At 4:14 PM, September 24, 2013, Blogger Power Child said...

Pachauri's rather impressive background in engineering and economics suggests that he is numerate. However, going by his Wikipedia page at least, it looks like in the course of his career he's done a lot more sitting on boards than being a practitioner, so he may have become accustomed to fudging numbers (or in this case, number concepts) to make a point rather than using them make realistic calculations.

At 1:27 AM, September 25, 2013, Anonymous Michael said...

Read the report, e.g. page 3, at http://library.wmo.int/pmb_ged/wmo_1119_en.pdf, and you will see that while the brief quote doesn't fully capture it, Pachauri is absolutely correct.

At 1:49 AM, September 25, 2013, Anonymous Anonymous said...

May be Doc Pach is far too busy writing his next porn novel to notice temps.


At 11:34 PM, September 25, 2013, Blogger David Friedman said...


Whether or not Pachauri's claim that warming has not slowed is true, his purported evidence is not evidence for that claim, for the reason I pointed out. Hence he is either innumerate--if he doesn't realize that--or dishonest if he does. If warming had slowed down but not stopped, the decade would still be the warmest.

To decide whether the claim is true, you have to look at more than the IPCC's selection of time periods to compare--it's pretty easy by selecting one's end points to make trends look faster or slower than they really are. There are, as it happens, time period you can select in the past fifteen years for which warming is negative, as you can check for yourself pretty easily if you look at the graphs, published in various places.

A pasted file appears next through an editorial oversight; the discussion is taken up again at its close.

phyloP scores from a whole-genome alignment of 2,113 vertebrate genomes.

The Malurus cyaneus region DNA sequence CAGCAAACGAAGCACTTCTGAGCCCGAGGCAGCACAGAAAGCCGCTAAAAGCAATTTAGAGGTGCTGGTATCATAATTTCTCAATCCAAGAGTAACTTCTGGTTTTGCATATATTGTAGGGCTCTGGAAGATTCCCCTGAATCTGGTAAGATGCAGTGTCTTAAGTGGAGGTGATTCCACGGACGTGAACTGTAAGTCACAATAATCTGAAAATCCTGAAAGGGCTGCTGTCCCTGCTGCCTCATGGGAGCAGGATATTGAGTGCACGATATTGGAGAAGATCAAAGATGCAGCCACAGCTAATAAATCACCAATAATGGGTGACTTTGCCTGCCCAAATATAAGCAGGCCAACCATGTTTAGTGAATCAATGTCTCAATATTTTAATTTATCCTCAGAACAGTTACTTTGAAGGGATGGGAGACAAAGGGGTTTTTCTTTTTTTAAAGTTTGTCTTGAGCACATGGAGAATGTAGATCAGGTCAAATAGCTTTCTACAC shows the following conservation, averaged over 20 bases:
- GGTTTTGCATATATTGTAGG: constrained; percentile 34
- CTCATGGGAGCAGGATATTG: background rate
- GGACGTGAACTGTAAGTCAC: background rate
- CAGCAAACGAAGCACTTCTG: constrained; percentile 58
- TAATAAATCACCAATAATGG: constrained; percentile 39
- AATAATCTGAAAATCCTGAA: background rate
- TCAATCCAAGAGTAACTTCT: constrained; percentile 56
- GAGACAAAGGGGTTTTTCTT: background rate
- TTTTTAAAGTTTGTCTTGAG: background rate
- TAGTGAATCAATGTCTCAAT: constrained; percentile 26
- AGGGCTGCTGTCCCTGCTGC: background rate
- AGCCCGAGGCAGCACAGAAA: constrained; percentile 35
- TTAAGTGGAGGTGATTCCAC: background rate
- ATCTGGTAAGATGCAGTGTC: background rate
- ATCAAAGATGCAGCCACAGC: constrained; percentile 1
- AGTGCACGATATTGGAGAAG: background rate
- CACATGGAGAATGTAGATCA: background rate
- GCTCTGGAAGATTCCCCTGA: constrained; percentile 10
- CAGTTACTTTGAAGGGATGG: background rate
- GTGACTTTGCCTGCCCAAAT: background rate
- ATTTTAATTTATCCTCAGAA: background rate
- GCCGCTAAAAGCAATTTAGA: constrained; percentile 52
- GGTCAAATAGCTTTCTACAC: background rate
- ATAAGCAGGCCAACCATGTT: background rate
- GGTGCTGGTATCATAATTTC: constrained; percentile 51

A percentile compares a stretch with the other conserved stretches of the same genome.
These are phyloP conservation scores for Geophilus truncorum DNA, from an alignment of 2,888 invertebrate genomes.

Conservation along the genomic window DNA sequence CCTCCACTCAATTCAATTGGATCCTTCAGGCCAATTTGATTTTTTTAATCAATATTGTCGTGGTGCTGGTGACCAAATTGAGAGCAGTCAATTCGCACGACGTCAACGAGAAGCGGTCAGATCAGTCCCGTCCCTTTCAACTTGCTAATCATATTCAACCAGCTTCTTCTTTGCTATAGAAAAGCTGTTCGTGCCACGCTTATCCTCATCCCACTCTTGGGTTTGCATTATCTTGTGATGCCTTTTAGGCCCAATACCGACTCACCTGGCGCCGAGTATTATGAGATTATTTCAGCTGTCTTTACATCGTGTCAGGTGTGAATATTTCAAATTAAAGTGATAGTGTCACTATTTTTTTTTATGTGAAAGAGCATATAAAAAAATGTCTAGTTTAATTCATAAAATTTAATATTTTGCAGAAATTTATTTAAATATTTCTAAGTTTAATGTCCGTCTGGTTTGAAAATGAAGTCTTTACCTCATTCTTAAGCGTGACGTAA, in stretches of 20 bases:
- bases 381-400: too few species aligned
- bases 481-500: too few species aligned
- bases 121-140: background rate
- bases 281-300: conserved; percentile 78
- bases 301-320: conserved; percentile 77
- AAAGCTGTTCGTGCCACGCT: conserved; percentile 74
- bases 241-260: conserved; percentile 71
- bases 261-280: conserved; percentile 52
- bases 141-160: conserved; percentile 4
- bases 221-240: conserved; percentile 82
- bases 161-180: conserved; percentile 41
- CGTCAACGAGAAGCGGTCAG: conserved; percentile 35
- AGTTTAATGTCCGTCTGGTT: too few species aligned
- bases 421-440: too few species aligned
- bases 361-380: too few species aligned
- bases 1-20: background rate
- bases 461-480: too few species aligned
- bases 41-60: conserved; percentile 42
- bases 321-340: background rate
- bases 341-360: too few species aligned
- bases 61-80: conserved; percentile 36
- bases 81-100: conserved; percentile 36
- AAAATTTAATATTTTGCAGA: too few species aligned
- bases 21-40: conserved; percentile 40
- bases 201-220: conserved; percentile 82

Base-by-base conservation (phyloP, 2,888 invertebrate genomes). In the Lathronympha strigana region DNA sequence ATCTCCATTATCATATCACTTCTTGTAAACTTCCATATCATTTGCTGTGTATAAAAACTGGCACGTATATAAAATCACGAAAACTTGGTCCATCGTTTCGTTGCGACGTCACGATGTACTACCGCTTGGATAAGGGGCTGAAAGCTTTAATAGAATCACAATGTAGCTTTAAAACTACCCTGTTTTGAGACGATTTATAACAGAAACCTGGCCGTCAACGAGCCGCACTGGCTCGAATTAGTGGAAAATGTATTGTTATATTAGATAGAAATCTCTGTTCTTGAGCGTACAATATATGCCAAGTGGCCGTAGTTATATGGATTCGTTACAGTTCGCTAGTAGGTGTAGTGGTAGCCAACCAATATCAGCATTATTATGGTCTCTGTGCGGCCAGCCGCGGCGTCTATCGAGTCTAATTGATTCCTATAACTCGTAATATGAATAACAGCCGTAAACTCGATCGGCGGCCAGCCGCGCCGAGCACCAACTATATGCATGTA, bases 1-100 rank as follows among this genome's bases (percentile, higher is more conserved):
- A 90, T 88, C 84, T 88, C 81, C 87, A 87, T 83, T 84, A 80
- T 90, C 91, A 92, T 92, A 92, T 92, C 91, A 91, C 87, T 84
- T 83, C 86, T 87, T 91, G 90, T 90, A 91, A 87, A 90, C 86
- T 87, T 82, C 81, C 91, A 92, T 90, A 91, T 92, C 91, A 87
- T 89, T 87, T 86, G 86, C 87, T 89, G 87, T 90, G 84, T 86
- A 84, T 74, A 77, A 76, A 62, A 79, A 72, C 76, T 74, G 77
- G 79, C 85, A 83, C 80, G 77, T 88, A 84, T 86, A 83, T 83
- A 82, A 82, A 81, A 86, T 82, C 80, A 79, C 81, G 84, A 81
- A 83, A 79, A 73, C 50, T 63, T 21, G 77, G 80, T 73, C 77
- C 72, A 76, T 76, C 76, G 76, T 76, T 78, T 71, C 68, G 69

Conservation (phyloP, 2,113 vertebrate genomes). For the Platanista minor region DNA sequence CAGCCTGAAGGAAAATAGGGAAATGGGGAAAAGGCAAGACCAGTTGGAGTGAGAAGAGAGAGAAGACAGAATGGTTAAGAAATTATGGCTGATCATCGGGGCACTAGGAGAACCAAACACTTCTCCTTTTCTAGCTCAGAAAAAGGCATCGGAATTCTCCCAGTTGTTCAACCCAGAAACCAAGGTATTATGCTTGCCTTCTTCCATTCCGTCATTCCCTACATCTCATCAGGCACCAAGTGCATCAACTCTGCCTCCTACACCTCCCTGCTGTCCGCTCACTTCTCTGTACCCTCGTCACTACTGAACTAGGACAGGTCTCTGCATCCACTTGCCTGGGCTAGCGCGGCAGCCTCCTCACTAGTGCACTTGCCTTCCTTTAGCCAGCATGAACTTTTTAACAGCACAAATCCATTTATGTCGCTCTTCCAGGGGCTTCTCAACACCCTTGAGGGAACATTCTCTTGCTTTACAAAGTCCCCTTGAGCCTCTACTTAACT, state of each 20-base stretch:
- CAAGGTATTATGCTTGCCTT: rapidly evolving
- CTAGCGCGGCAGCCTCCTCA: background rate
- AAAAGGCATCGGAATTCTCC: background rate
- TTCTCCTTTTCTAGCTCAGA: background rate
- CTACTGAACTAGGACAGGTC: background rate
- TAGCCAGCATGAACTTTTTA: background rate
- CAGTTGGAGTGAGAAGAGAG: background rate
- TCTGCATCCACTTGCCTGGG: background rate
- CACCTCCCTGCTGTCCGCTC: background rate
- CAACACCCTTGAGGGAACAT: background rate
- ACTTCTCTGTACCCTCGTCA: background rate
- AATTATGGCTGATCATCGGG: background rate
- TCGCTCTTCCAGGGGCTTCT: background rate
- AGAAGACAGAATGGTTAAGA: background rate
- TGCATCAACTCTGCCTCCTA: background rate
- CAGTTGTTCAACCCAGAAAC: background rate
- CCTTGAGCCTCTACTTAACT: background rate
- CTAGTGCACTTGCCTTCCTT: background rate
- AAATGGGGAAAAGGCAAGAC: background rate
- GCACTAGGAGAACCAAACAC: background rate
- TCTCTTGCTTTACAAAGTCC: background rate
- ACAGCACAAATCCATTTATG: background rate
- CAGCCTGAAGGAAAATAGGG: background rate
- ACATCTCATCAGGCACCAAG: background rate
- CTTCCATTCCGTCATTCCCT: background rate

At 2:45 AM, September 26, 2013, Anonymous Anonymous said...

what if he simply made a mistake, mis-spoke.

At 10:35 AM, September 26, 2013, Anonymous Anonymous said...

You are not only playing "gotcha" with someone speaking to the press, you didn't even finish his quote.

"And I think the rest will be brought out by the report itself when it’s released."

At 12:29 PM, September 26, 2013, Anonymous Simon said...

Oh, I see, he was speaking to the press. Of course then it is O.K. to be dishonest.

At 12:54 PM, September 26, 2013, Blogger Power Child said...

In the final analysis, I don't think it matters much whether Pachauri was lying or simply misspoke, or even whether he was correct but being obfuscatory: This is really more just part of David Friedman's larger ongoing project of pointing out that clear information about global warming is hard to come by even from the so-called experts, while steadfast opinions about climate change's causes and implications are everywhere.

A further point, though one I'm not sure whether David intends to make it, is that one's stance on global warming really has very little to do with one's beliefs about our climatological future. Instead, one's stance on global warming is a sort of dog-whistle that Westerners (especially educated whites) use to signal what side they're on in some great emergent political divide.

At 1:14 PM, September 26, 2013, Blogger Tibor said...